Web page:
Of course a Kong doesn't have to be filled with liquid to be frozen. Any stuffed Kong can be frozen, and a frozen filling will provide a longer-lasting treat.


Here are just a few Kong stuffing recipe ideas.

Ingredients: A portion of your dog's normal kibble, about a teaspoon of meat paste, a chunk of banana (about an inch thick).
Method: Half fill the Kong with kibble, then add the meat paste. Using the handle of the spoon, mix the meat paste into the kibble. Add some more kibble, packing it in well, and then plug the large opening with the banana.
Food Fact: Banana is a 'pre-biotic' food, which means it provides a good nutritional base to feed the dog's friendly gut bacteria and so promote good digestive health.

Ingredients: A portion of your dog's normal kibble, about a dessertspoon of cottage cheese, a chunk of banana (about an inch thick).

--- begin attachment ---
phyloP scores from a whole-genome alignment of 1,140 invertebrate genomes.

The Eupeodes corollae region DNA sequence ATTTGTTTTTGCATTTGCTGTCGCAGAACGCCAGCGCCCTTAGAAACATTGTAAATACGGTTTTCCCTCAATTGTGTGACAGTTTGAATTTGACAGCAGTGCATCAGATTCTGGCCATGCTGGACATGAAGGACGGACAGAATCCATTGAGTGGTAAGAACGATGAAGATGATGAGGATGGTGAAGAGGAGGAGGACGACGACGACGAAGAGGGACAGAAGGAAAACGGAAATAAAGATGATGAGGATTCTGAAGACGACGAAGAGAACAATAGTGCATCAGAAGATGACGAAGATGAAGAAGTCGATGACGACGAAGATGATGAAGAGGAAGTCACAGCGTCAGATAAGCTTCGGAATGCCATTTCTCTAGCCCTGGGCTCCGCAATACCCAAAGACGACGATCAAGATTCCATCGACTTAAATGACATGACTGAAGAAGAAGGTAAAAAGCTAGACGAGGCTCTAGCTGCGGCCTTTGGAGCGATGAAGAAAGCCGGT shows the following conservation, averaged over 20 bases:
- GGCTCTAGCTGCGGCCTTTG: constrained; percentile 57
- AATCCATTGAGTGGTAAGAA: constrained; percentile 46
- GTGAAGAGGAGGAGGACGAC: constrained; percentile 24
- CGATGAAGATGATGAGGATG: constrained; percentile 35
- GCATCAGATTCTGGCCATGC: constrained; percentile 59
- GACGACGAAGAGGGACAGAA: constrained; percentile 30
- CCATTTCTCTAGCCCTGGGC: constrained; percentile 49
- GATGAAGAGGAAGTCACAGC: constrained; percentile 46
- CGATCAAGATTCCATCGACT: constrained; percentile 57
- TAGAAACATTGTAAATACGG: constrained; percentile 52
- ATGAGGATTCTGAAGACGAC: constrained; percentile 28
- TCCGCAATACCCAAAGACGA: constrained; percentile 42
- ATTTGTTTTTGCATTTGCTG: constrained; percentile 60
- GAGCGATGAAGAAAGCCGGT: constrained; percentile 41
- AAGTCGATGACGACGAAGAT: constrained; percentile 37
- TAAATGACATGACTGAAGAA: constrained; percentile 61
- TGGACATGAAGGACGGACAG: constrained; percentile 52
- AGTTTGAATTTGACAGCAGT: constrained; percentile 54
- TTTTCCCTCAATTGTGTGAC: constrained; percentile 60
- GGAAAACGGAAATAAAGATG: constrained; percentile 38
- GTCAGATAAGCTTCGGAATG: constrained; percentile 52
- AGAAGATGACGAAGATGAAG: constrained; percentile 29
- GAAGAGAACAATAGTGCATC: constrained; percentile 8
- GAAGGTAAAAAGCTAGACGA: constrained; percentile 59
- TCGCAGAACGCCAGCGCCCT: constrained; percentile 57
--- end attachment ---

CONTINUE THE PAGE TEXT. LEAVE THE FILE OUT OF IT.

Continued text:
Method: Half fill the Kong with kibble, then spoon in most of the cottage cheese. Holding your hand over the large opening, shake the Kong to coat the kibble in the cottage cheese. Add some more kibble, packing it in well, then top with the remainder of the cottage cheese before plugging the large opening with the banana.
Food Fact: Cottage cheese contains a good source of the protein amino-acid 'casein', which the body converts into naturally occurring opioids that have a calming effect. This is especially useful to help separation distressed dogs to feel more relaxed when alone. Bananas are also thought to have a calming effect too.

Ingredients: Warm freshly boiled white rice, warm freshly steamed and mashed sweet potato, about a dessertspoon of peanut butter.
Method: Mix and mash together the rice and sweet potato and peanut butter. Fill the Kong with the mix and it's ready to serve. Alternatively, wait until the rice and sweet potato has cooled before making the mix and then freeze the Kong to use later. When frozen this mix seems to last for hours, so it's a great boredom buster, especially on long car journeys.